The passive house concept has been igniting a flame in New Zealand and all of a sudden the fire is beginning to spread.
Pro Clima NZ Ltd’s national sales manager, Simon Gibbon, is an avid supporter of the passive house building standard and says our attitudes are definitely changing in regards to house performance.
“It took five years of persistence to break through a wall of misunderstandings about airtightness, ignorance to the application of basic physics to buildings, and attitudes of the industry against anything beyond building code minimums,” he explains.
“The building code requirements for performance are not a target. They are the lowest legal minimums. If your aim is at the minimum, what happens if you miss?”
Missing is not an option when building a certified passive house. These buildings are not light years away from building code standards, but are the pinnacle of house performance and energy efficiency.
They do this by minimising heat loss and optimising passive heat gains. This is achieved by using airtight materials together with a ventilation system, or more specifically a heat recovery ventilation system, slightly thicker insulation and high-performance windows.
One benefit of living in a certified passive house is having virtually no heating or cooling bills.
“Each passive house is designed for the specific climate it will sit in,” Simon explains. “This governs the insulation thickness, the window performance and the shading to prevent overheating. All passive houses must prevent air movement through the walls, floor and ceiling.”
And that’s where Pro Clima comes in.
Pro Clima has products to assist in achieving the airtightness requirement whether you are working with structurally insulated panels, cross-laminated timber, masonry, straw-bale, rammed earth or the more traditional timber framed construction.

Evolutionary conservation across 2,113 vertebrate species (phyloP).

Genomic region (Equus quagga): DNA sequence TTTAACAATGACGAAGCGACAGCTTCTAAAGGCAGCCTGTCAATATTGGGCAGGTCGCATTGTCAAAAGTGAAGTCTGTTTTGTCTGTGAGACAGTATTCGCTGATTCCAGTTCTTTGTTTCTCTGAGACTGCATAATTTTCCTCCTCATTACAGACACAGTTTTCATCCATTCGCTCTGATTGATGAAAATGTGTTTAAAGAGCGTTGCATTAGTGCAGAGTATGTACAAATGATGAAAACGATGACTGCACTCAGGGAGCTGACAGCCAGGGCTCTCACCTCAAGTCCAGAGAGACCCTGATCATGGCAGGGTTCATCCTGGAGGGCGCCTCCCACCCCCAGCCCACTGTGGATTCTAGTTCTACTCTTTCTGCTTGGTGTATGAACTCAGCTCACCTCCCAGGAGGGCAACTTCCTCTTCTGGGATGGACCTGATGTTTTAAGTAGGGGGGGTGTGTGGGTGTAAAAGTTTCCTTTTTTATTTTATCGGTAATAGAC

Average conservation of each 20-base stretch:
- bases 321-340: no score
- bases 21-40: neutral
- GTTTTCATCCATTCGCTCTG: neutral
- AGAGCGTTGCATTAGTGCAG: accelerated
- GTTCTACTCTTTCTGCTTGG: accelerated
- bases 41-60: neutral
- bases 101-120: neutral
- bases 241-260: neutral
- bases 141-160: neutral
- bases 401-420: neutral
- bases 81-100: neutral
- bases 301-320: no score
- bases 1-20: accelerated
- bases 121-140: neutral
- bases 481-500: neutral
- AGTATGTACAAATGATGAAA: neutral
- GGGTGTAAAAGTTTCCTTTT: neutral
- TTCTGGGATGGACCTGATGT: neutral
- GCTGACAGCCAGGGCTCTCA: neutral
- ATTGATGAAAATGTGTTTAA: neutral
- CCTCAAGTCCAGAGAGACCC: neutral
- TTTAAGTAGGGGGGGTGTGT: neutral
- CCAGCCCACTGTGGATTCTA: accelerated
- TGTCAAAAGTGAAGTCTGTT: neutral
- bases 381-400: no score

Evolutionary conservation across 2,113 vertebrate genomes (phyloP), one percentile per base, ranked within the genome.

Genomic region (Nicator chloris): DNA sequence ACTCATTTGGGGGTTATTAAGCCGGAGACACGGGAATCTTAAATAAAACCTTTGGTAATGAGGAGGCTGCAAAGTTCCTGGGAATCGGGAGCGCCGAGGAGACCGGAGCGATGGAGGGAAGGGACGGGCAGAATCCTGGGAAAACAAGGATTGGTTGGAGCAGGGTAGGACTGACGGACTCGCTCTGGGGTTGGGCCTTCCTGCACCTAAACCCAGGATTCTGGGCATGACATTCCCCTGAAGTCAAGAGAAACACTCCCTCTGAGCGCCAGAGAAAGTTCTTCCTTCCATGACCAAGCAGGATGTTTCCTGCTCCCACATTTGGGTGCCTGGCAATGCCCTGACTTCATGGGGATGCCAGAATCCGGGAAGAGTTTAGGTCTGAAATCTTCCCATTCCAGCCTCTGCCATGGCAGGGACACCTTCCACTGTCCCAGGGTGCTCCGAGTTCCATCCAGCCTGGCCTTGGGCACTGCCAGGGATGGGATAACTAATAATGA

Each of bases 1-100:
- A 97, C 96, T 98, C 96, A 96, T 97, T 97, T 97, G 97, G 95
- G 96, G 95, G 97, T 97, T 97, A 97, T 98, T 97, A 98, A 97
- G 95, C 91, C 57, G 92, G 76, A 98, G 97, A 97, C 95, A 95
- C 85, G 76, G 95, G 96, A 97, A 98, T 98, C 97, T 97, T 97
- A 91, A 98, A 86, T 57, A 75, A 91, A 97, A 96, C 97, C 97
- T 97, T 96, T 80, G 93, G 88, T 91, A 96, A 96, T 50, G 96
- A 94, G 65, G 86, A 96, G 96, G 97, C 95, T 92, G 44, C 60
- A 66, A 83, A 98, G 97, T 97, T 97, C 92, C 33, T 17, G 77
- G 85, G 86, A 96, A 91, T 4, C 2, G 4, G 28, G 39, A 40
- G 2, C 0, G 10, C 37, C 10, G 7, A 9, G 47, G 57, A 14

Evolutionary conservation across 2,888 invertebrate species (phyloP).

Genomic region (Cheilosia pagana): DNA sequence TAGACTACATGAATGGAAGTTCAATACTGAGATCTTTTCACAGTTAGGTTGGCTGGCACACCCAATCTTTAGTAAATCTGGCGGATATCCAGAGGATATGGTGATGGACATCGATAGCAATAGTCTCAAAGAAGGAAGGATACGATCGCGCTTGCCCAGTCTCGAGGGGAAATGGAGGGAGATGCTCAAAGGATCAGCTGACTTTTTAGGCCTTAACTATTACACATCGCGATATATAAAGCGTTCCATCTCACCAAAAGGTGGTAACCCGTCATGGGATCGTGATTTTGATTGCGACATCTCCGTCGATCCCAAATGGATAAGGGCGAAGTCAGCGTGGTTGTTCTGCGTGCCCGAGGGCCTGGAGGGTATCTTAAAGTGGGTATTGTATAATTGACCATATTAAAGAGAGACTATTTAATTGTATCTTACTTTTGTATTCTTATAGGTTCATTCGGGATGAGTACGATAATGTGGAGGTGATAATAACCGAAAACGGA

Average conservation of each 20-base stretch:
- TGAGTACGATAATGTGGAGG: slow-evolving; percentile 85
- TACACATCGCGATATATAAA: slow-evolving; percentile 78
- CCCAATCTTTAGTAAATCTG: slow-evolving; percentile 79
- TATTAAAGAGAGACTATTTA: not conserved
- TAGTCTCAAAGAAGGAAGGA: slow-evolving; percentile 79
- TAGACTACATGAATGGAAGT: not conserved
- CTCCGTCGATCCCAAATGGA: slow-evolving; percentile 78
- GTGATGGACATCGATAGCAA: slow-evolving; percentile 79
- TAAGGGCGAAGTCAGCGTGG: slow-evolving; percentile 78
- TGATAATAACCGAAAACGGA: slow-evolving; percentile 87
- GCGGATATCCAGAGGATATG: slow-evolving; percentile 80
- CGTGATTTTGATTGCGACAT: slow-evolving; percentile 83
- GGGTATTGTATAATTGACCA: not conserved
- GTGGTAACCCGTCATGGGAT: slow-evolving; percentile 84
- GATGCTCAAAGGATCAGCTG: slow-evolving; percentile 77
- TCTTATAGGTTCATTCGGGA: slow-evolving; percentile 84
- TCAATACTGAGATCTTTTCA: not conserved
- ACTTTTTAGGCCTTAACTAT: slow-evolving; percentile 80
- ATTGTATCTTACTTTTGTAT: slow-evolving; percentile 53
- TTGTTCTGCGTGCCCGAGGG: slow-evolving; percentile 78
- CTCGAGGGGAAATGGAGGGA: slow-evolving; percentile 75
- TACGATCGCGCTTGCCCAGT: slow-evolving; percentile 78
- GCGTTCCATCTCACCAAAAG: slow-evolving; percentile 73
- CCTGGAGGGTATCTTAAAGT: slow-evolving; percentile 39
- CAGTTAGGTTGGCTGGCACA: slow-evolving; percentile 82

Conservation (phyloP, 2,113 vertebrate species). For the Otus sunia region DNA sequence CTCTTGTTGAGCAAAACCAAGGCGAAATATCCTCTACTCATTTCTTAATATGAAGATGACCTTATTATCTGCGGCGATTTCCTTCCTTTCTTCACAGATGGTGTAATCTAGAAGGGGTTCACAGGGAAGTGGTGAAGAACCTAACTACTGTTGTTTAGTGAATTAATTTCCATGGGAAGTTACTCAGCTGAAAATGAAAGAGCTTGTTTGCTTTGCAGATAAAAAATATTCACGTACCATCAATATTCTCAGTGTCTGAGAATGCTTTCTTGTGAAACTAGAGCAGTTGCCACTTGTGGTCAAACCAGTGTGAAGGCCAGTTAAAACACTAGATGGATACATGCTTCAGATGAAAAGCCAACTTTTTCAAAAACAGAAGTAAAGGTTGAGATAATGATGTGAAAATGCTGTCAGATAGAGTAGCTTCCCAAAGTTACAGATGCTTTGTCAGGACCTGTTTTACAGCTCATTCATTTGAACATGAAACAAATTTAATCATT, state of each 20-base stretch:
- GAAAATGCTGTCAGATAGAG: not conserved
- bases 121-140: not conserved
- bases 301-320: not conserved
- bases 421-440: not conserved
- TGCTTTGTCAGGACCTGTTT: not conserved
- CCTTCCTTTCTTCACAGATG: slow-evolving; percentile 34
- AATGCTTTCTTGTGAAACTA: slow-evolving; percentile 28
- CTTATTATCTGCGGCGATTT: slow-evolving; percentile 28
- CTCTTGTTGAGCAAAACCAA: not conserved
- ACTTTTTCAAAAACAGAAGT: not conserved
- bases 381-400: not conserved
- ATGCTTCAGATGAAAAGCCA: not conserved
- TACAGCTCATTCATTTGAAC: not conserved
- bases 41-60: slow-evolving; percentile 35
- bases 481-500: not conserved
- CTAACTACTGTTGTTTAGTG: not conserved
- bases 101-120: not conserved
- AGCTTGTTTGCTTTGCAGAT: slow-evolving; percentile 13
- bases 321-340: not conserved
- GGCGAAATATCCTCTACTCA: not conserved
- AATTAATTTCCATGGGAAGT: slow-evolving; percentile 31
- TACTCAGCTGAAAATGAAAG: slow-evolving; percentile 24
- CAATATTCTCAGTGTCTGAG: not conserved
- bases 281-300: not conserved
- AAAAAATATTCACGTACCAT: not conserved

“Thankfully we now have plenty of designers targeting airtightness – using a wide range of building materials including our smart vapour retarder ‘INTELLO’.
“INTELLO is recognised internationally as a certified passive house component, making it easy to incorporate in any certified passive house project.
Pro Clima is also the distributor of the Minneapolis Blower Doors – “this is the tool to measure how airtight the building is.” Simon clarifies, “it’s the only on-site verification and the builder’s way to check if they have met the requirement for passive house certification.
“It’s a good feeling to be at the cutting edge of creating healthy buildings for New Zealanders.”
With the constant stream of information from PHINZ coupled with the overwhelming evidence supporting certified passive houses in New Zealand, Simon believes it is just a matter of time before the New Zealand Building Code steps up to the plate.
“Australia is taking the first step in Australasia with the introduction of a measured airtightness standard coming in as part of their building code in 2019. We would hope NZ won’t be too far behind, but we don’t need to wait for legislation to start improving buildings right now.”
Simon, for one, is putting his money where his mouth is and is very much looking forward to the upcoming, colder months.
“I have just built my own passive house here in Christchurch which is soon to be certified. For the first time in my life I’m looking forward to a winter, and I expect to get through it with healthy kids. Strange feeling!”
The Passive House Institute of New Zealand
The passive house institute is an incorporated charitable trust that, using extensive research, is ultimately educating New Zealanders about improved health and energy efficiency within our buildings, as well as promoting the passive house standard. Their website boasts a list of passive house professionals, resources and all the latest news and information surrounding this concept.
For more information go to: www.phinz.org.nz